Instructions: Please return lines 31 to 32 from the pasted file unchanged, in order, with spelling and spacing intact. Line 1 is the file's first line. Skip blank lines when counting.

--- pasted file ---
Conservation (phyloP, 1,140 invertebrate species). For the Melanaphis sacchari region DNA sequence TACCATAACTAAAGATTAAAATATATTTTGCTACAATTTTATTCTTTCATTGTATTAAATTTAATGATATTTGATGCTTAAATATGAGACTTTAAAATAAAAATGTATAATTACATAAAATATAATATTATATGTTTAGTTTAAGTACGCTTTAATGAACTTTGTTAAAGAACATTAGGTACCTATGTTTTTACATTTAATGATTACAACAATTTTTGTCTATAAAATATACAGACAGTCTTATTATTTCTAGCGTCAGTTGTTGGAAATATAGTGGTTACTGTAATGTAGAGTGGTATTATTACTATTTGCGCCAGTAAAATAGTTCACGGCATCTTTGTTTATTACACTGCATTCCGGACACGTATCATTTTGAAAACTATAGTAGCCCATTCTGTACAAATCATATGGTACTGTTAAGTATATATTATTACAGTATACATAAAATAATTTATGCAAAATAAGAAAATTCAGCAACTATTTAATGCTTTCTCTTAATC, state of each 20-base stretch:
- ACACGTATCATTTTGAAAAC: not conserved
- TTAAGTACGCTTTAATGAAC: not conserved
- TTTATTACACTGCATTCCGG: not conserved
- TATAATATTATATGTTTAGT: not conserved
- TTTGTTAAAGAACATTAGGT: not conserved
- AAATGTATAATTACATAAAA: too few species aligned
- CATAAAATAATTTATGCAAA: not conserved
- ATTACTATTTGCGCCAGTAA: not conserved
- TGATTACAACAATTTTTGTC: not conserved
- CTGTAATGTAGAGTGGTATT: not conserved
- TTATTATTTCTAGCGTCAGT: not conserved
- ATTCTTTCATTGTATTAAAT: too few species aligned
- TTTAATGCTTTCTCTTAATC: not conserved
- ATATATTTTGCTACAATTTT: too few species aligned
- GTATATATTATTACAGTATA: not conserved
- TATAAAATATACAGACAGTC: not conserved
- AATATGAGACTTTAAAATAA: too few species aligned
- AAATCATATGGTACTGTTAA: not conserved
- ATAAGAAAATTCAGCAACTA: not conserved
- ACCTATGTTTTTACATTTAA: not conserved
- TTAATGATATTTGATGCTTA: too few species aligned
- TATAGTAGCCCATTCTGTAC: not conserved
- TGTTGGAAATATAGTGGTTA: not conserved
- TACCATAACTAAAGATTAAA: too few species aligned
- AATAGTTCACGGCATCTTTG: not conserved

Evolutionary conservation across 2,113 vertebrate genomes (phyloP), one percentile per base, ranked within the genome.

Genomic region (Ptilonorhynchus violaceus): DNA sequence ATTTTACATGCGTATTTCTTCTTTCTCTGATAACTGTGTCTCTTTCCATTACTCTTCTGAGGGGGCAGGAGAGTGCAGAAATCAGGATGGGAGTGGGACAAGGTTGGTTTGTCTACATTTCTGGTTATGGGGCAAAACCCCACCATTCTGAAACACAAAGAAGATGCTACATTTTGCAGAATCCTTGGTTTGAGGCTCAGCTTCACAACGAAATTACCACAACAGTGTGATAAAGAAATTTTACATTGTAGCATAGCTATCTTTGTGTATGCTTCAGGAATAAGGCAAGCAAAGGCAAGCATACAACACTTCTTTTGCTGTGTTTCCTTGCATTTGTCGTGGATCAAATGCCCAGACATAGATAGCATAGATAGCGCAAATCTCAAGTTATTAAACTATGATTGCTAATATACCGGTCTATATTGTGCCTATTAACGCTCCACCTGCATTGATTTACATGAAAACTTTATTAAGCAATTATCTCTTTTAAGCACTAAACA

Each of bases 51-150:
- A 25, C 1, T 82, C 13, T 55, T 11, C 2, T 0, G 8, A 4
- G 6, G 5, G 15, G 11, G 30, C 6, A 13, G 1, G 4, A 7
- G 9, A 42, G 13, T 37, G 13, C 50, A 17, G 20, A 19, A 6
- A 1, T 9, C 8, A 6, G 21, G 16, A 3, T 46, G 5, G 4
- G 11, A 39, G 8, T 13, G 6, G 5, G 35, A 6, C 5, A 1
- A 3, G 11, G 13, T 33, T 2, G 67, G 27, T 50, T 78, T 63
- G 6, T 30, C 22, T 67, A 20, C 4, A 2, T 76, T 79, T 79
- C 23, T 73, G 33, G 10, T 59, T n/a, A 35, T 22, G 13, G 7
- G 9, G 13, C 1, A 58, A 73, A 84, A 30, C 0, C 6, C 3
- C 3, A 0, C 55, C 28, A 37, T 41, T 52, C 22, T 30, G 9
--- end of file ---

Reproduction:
- G 6, G 5, G 15, G 11, G 30, C 6, A 13, G 1, G 4, A 7
- G 9, A 42, G 13, T 37, G 13, C 50, A 17, G 20, A 19, A 6